Friday, March 16, 2012

Boxer JKD from My Side ~ Dr Bruce M Cattanach, Steynmere Boxers, UK

Since the recent PDE TV programme (27th February), comments on the content have been presented from all sides in the UK dog press and online – all except mine that is – and as one of the participants in the Boxer Juvenile Kidney Disease section of the film, and as I have since been the subject of some outrageous charges, I think it appropriate that I give “my side” of Boxer JKD.

Unfortunately, because the shocking developments at Crufts have dominated the news reported by the UK dog press, I can't give my response in the same media this week and maybe not for several weeks, so here I offer my story as it actually happened: 

I have for years monitored cases of kidney failure in UK Boxers and have seen no indication of it being inherited.  Therefore, when the subject was raised at a Breed Council Health Committee meeting a few years ago, I expressed little interest, although another member of the committee was eager to investigate.  

However, in late September 2010, I received a call from a vet seeking help for a client, Ms Sharon McCurdy, who had a number of cases of JKD and had failed to get any help from her previous vet. I was initially rather skeptical and took the news rather lightly, but a subsequent letter threatening me with legal action, received after I responded to Ms McCurdy’s vet but before I had any idea what was going on, did get my attention.

Examination of Sharon McCurdy's and further cases that quickly came to light revealed an extraordinary picture of litters with one or more kidney deaths occurring with very close inbreeding (father x daughter, half-brother x half-sister, g’father x g'daughter, etc, focusing on one dog).  But as more cases were found, some revealed close inbreeding on dogs that were further back in the first pedigrees.  There was therefore clear evidence of an inheritance that nobody could miss.  The close inbreeding suggested a recessive gene inheritance.  But there were also a few cases that derived from total outcrosses.  This meant either that they had a different causal basis (poisons, etc) or that the gene responsible was more widely spread than yet recognized.

Professor Bell, a specialist in Internal Medicine at Glasgow University Veterinary School, agreed to help devise a questionnaire on which the vets could enter their diagnostic evidence.  Retrospectively this was achieved for almost all cases. The cause of these deaths can therefore be ascribed to a juvenile kidney disease (JKD).  One of these familial cases died in Sweden and went to a full post mortem to get the more specific diagnosis of familial renal dysplasia.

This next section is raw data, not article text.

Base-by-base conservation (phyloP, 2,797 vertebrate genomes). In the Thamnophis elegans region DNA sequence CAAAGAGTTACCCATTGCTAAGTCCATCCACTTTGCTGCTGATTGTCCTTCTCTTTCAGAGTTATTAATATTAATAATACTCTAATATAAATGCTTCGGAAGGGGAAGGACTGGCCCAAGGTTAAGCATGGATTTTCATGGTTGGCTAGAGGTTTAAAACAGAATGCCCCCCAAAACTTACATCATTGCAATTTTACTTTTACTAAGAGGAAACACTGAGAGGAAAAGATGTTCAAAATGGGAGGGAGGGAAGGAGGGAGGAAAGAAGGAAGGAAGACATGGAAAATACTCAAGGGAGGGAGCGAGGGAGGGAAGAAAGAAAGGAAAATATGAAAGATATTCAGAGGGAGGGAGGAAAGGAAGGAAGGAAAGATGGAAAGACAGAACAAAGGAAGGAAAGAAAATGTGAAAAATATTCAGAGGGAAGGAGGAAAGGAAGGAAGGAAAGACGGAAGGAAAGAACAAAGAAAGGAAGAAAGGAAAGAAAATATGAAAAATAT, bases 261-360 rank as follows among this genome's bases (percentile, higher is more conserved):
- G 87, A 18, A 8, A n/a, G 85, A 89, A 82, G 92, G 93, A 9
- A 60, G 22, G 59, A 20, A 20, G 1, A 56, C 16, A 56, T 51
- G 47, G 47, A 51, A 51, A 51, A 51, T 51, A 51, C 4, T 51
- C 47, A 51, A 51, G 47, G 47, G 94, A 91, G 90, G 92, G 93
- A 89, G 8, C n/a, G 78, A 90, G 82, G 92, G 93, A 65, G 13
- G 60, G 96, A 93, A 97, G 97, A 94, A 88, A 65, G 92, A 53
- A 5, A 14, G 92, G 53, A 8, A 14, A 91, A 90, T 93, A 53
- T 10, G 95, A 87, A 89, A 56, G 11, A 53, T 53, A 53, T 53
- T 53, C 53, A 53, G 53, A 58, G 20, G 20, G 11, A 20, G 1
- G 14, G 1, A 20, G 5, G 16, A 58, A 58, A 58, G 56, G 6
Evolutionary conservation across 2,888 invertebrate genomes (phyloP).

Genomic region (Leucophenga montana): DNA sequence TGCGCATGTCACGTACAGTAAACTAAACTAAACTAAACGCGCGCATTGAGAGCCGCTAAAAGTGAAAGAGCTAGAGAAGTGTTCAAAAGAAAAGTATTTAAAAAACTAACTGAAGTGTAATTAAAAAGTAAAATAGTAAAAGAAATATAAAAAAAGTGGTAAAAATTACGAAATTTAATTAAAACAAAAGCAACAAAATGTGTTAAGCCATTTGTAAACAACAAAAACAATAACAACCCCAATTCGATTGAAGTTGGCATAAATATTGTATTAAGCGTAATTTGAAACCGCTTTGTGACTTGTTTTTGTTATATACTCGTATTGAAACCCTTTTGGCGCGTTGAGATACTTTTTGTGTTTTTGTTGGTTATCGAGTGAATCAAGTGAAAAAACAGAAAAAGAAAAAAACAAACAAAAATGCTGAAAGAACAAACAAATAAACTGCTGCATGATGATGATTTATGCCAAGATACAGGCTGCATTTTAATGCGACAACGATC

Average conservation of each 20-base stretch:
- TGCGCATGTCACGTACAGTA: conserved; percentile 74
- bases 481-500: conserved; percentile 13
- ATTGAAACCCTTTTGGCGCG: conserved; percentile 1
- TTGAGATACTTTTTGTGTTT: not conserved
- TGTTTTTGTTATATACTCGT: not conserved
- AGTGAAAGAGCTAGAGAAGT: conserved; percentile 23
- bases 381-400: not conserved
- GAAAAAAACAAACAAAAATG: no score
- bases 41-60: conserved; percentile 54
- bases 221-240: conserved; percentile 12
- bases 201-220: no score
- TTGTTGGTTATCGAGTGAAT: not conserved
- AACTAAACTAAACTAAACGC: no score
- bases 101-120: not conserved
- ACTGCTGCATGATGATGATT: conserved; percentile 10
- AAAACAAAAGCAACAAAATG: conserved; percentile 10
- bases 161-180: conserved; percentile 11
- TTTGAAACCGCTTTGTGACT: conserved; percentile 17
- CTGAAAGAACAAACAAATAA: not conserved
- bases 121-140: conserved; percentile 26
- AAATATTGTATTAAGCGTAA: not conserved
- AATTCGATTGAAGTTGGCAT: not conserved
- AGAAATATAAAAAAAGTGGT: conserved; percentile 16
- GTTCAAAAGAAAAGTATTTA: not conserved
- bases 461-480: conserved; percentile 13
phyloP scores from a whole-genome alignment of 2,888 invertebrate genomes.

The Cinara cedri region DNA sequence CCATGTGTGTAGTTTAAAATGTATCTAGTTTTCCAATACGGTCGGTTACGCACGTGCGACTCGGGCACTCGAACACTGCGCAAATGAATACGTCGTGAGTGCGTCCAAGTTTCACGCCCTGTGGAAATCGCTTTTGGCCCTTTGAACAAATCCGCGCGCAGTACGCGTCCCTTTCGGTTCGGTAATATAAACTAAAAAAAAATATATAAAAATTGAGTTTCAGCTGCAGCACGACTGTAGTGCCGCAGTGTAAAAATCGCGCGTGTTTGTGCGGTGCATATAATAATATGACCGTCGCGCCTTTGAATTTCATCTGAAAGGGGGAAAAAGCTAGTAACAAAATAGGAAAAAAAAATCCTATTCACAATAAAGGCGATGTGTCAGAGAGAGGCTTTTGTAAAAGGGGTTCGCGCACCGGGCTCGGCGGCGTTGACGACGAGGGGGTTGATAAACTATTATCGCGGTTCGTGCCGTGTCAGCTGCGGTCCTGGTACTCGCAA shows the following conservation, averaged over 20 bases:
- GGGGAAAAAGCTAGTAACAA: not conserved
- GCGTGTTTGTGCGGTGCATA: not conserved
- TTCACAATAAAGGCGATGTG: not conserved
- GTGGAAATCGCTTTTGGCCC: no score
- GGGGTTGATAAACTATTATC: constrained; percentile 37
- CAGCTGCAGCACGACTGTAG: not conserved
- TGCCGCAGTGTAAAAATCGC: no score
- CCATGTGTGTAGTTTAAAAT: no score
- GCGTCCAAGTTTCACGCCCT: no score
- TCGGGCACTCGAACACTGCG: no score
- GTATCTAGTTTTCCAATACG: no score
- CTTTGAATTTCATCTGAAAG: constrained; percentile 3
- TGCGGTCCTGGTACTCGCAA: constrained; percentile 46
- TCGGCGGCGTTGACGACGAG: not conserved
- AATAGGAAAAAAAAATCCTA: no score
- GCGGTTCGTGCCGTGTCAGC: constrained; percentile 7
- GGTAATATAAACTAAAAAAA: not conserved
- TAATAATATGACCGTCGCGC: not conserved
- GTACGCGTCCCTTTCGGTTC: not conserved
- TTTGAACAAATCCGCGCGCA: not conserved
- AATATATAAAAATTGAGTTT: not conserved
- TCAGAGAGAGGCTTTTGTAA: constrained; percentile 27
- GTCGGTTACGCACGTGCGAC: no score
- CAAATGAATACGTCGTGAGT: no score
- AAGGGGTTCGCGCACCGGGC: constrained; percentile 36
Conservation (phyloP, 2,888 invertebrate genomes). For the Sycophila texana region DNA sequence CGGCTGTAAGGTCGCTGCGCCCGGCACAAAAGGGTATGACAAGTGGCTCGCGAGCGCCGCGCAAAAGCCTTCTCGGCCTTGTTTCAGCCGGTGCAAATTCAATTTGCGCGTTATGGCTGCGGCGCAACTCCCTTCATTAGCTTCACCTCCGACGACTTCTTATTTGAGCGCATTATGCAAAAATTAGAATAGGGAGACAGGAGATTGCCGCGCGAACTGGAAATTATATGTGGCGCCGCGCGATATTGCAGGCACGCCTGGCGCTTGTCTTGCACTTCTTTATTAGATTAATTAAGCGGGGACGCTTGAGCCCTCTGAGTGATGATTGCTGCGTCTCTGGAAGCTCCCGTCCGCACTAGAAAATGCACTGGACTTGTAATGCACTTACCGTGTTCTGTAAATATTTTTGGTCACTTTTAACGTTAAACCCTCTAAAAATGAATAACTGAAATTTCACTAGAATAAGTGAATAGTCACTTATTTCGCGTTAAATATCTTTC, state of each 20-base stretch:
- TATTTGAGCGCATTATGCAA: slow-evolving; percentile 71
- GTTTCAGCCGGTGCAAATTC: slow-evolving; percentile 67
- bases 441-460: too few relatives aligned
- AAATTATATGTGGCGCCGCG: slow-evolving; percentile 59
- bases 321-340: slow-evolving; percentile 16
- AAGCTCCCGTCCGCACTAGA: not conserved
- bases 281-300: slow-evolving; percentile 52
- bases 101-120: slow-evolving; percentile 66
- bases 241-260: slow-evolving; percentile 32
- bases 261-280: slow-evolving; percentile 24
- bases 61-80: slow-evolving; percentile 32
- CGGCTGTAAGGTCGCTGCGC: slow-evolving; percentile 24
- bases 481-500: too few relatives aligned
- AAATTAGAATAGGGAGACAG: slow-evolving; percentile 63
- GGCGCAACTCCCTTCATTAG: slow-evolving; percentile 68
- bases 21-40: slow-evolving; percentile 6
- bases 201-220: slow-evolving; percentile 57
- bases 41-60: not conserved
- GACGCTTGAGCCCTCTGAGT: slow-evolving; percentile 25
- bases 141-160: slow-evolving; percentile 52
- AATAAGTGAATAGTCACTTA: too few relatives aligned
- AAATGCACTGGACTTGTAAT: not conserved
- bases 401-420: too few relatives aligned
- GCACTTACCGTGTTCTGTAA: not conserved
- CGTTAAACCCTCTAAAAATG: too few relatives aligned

I reported the findings in Boxer Breed Notes as the cases emerged and, on request, subsequently (February 2011) exhibited the pedigrees to the Breed Council Executive and a new Health Committee.  I presented only my general conclusions and left interpretation to those present to decide for themselves. There were no questions on the pedigrees as I recall, only questions on the diagnoses.  Because of the perceived magnitude of the problem, I offered only one recommendation for breeders – “to try and avoid inbreeding.”  Judging from a subsequent report in the dog press by the new Health Committee, everything appeared to be accepted, including my aim to initiate a study to find the responsible gene.

I was lucky enough to find an interested molecular geneticist, Michel Georges from Belgium, who was using a new gene scanning method that seemed appropriate for our situation.  Week after week thereafter, I therefore put requests in the dog press for blood samples.  I needed samples from both affected cases and parents, but the response for each was very poor.  People seemed frightened.  Two owners actually told me that the breeder had told them not to cooperate.  However, I managed with great difficulty to get 5 samples from affected cases and 6 from parents.  All offers of samples were accepted and in fact I am still looking for more.  I also needed unrelated controls and managed to get enough contributions from concerned breeders to be able to select ones I hoped would be suitable for the gene screen. The screen started but it was not successful. Other investigations elsewhere in the world with other Boxers have likewise failed.

 Coming now to the film, when Jemima Harrison informed me that she had been besieged by Boxer breeders to take up the JKD problem and asked me if I would contribute and explain the genetics, I of course agreed.  I could not possibly stand back and let other brave souls fight alone.  I therefore told her the story much as above, but eventually had to produce the evidence – the pedigrees – and I know these were then carefully analyzed by two other geneticists.  The film makers also sought out other factual information on events which made my own efforts on the genetics seem puny. Believe me, there is so much more information, but only a small part was given in the 10 minute slot in the 1 hour programme, and I know that every word was scrutinized by a team of lawyers.